有一种鸟

有一种鸟是永远也关不住的,不仅仅因为它的每片羽翼上都沾满了自由的光辉,更因为他在被关的时候得到了很多鸟儿的营救 ...

08/05/2011

人民网5月7日:中国驻英国使馆驳英媒关于艾未未报道

链接 http://goo.gl/vqFJN
中国驻英国使馆驳英媒关于艾未未报道
2011年05月07日20:29 来源:人民网

  人民网北京5月7日电 (记者 崔东)2011年5月6日,英国《经济学家》读者来信版刊登了中国驻英国大使馆驳斥4月16日该刊有关艾未未评论的信函大部分内容。信函全文如下:

  贵刊4月16日的封面文章《中国的镇压(CHINA’S CRACKDOWN)》,借艾未未案无端攻击中国,这是对中国司法主权的不尊重和对中国内政的干涉,反映出贵刊对中国的无知、傲慢和偏见。

  中国是法治国家,不搞人治,也不搞专制。改革开放30多年来,中国取得了举世瞩目的发展成就,这不仅体现在中国经济已超居世界第二,人民生活水平大幅提高,还体现在人民思想的解放、社会的自由宽松、政府的公开透明。中国的发展是政治、经济、社会、文化的全面发展和进步。

  中国民主法制建设不断加强,人民代表大会制度、中国共产党领导的多党合作和政治协商制度,在国家政治生活中的地位和作用越来越大。党内民主不断完善,彻底废除了领导人终身制。30多年来,中国全国人大共审议通过了200多部法律,全国律师人数从3000上升到20多万。

  中国公民的各项权利和自由,包括言论和宗教信仰自由依法得到保护。中国公民可以自由迁徙、自由择业,自由到国外留学,可以通过各种合法渠道表达意见和诉求。中国网民人数达4.5亿,信教人数超过1亿,是英国人口的近两倍。

  艾未未曾发表过很多言论,他在推特网上很活跃,还经常接受西方记者采访并到国外举办展览,中国政府未予限制。由于艾未未因涉嫌经济犯罪,中国公安机关依法对其进行调查,这既不是人权问题,也不是言论自由问题,而是要不要法治的问题,任何人,不论他是什么“家”,都没有凌驾于法律之上的特权。

  西方一些人妄言,中国只搞经济改革,不进行政治改革,这在理论上不成立,也不符合事实。试问,如果没有一个合理有效的政治体制,何来中国经济30年快速增长?何来当今中国社会的开放和多元?

  一个国家走什么样的道路,归根结底应该符合实际国情,由本国人民决定。实践证明,中国选择的道路是正确的,得到了广大中国人民的支持,有着光明的前景。我们将沿着这条道路,克服各种艰难险阻,坚定不移地走下去。在中国制造不稳定,损害中国的根本利益,中国人民决不答应。

  中西方在民主、人权问题上有分歧,只能在相互尊重、平等相待的基础上,通过对话交流来处理。那些自以为是,对中国诽谤谩骂的人不妨扪心自问,到底是谁在搞“镇压”?谁在搞对抗?

(责任编辑:崔东)

附:《经济学家》来信栏目5.5日刊登的原文:

链接:http://goo.gl/vBDA2

May 5th 2011 The Economist

riticising China

SIR – Your criticisms of China in the Ai Weiwei case were unwarranted, show a disrespect for our judicial sovereignty and are an attempt to interfere with our internal affairs (“China’s crackdown”, April 16th). Mr Ai, an artist, has made his comments before, through Twitter and interviews given to Western journalists, and he has travelled abroad to hold exhibitions. These activities were not restricted. Mr Ai is now under investigation for suspected economic crimes. The case is not a human-rights matter nor is it about freedom of speech, but rather it is a question of whether the rule of law should be upheld.


China is ruled by law, not by man; it is not a case of rule by a few. Over the past 30 years of reform China has achieved a great deal, not just in becoming the second-largest economy and improving the living standards of its people, but also in terms of much greater freedoms. Some people in the West assert that China only wants economic reform and not political reform. This is not true either in theory or in practice.

Progress has been made in building democracy and the rule of law. The people’s congress system and multiparty consultation and co-operation under the Communist Party now play a greater role. Democratic decision-making within the party has been strengthened and lifelong tenure of leadership positions has been abolished.

The rights and freedoms of Chinese citizens are protected by law. Chinese citizens enjoy freedom of movement and migration, free choice of employment and freedom to study overseas. They can express their views through multiple channels: China has 450m internet users and the number of religious believers exceeds 100m. The path of development a country follows depends on the circumstances of that country and should be decided by its people. China’s development has worked well and will continue despite many challenges. The attempt to create instability in China will not be supported by the Chinese people.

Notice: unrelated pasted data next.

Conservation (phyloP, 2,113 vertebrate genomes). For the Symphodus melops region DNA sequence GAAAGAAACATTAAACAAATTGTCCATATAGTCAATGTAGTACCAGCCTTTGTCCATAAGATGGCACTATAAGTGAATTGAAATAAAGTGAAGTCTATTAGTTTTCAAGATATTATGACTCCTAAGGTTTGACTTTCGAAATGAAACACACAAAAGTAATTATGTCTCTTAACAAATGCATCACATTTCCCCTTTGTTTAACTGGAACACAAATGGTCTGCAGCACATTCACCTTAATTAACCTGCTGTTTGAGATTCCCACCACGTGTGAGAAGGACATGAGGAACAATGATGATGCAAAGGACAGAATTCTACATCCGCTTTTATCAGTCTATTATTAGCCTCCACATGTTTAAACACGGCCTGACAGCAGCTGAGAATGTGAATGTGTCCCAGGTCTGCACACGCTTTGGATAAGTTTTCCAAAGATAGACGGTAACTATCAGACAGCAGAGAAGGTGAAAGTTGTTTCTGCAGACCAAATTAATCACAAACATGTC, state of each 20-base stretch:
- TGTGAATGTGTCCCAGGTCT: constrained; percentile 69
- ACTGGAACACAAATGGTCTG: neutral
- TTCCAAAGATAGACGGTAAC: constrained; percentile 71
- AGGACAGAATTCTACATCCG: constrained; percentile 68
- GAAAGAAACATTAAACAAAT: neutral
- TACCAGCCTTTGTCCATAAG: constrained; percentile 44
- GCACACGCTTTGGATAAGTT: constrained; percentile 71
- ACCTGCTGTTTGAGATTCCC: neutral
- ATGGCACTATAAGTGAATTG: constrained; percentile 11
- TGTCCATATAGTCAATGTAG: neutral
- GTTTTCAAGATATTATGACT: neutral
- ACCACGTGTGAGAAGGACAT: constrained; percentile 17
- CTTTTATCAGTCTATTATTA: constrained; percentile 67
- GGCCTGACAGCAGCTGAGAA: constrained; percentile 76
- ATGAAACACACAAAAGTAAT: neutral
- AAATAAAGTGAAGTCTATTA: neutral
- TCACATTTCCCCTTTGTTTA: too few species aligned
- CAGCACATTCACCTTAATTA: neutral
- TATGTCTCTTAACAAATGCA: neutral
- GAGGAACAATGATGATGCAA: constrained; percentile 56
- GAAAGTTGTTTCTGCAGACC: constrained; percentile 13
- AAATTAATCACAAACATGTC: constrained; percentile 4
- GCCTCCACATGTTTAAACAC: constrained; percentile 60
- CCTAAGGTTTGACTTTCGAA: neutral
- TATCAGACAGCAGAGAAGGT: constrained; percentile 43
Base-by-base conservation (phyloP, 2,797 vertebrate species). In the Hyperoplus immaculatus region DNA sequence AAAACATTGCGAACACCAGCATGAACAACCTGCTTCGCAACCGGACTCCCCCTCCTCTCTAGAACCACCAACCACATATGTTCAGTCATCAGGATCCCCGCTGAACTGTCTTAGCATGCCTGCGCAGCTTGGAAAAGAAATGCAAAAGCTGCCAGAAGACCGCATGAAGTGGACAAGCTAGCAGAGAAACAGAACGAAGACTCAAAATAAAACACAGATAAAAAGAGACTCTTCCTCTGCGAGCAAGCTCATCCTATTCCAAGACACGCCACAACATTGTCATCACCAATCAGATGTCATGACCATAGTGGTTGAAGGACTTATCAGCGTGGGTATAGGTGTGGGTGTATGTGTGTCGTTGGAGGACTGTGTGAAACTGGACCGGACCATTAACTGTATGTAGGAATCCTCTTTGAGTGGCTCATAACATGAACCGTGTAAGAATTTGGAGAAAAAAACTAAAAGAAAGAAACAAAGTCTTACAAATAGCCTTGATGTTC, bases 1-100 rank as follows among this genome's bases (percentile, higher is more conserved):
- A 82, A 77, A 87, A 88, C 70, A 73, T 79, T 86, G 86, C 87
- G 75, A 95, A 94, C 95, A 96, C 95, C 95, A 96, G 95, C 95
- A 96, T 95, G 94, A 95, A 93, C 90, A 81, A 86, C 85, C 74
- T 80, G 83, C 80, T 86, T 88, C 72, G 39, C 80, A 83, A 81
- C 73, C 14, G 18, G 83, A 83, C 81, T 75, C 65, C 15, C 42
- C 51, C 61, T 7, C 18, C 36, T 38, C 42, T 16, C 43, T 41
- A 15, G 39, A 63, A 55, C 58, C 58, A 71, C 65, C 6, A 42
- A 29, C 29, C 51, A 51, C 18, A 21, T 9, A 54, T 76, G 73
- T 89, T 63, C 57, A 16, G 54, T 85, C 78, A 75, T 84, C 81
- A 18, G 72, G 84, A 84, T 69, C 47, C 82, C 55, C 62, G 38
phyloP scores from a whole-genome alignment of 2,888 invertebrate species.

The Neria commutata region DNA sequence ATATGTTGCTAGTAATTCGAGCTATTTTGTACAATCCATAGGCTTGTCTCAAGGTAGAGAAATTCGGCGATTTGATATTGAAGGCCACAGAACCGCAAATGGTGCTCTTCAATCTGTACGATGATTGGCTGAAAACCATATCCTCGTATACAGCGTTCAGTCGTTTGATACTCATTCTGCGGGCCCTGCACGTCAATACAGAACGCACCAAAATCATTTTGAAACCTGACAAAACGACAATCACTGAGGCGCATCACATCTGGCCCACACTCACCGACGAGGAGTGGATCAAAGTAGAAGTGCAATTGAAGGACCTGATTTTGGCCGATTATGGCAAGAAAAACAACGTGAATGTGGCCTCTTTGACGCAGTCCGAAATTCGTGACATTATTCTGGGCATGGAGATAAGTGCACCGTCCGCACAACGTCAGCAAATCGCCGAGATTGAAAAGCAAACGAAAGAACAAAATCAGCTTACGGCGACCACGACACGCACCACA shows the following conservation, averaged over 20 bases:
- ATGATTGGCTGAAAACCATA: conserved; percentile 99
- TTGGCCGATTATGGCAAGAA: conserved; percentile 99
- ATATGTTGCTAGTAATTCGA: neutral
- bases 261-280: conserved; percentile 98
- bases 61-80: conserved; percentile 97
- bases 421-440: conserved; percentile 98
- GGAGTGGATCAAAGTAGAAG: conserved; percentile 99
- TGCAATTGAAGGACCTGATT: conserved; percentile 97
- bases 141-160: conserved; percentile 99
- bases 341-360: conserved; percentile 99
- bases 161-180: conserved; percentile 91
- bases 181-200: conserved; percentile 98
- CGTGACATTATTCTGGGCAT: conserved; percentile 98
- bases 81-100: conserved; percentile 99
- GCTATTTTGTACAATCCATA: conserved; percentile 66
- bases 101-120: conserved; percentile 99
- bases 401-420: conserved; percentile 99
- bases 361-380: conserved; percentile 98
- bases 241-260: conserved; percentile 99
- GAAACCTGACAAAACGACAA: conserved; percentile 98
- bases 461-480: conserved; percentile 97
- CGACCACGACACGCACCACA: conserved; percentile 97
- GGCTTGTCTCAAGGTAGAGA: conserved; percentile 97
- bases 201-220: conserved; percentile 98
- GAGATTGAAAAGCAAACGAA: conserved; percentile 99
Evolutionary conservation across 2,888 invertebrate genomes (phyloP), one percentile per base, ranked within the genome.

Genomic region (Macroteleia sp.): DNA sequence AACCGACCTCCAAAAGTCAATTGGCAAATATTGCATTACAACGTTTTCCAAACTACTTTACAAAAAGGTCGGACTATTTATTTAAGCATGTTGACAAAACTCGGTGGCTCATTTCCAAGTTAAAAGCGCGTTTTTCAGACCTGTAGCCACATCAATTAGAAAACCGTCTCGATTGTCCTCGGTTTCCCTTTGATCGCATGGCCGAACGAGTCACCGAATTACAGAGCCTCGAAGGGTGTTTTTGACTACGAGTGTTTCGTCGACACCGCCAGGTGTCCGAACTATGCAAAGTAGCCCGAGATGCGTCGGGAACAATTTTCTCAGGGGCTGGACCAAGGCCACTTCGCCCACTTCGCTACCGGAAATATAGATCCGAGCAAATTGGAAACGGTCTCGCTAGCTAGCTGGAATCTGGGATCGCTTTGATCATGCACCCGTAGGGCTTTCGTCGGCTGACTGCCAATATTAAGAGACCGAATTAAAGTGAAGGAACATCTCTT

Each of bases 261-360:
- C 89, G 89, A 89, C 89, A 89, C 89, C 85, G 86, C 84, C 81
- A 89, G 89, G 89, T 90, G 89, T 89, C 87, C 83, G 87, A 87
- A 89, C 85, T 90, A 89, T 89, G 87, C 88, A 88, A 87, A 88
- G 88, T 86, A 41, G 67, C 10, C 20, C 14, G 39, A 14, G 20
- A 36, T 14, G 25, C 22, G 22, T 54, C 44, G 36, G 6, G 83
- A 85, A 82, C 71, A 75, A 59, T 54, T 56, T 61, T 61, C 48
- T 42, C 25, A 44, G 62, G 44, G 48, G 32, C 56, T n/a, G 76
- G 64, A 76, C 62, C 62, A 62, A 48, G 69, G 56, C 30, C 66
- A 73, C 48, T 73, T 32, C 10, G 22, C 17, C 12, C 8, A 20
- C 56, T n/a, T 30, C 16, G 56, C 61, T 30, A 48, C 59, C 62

The differences between China and the West on democracy and human rights should be addressed through dialogue based on equality and respect. People who attack China should ask themselves just who it is that is cracking down on others, and who is creating confrontation.

Dai Qingli
Chinese Embassy
London


中国驻英使馆反驳的经济学家《中国的镇压》原文:

链接:http://goo.gl/6rkbo

China's repressive new rulers

China's crackdown

The vindictiveness of China’s rulers betrays their nervousness
Apr 14th 2011 | from the print edition

LIKE so much else under Heaven, repression in China has often seemed to go in cycles. Every now and then it has suited the country’s leaders to relax their steely grip on the country and allow a modicum of political liberty.

Freer criticism in the media has helped give the party a veneer of credibility. Lip-service to the law and due process has won plaudits overseas and boosted the economy at home. So a thaw would set in for a while, a “Beijing spring”. A freeze would always follow. But, until lately, in each new cycle the springs were seeming warmer and the freezes not quite so harsh. When the country was starting to liberalise, Westerners justified doing business with China on just such grounds. More economic openness would surely lead to more openness of other kinds.

The latest freeze casts this widespread hope into doubt, for three reasons. The first is the scale of the crackdown. Ai Weiwei, China’s best-known artist and dissident, who was detained at Beijing airport on April 3rd, is only the most notable figure to be caught by it. Calls on the internet for a “jasmine revolution” have prompted armed police and plain-clothes goons to descend in huge numbers on public places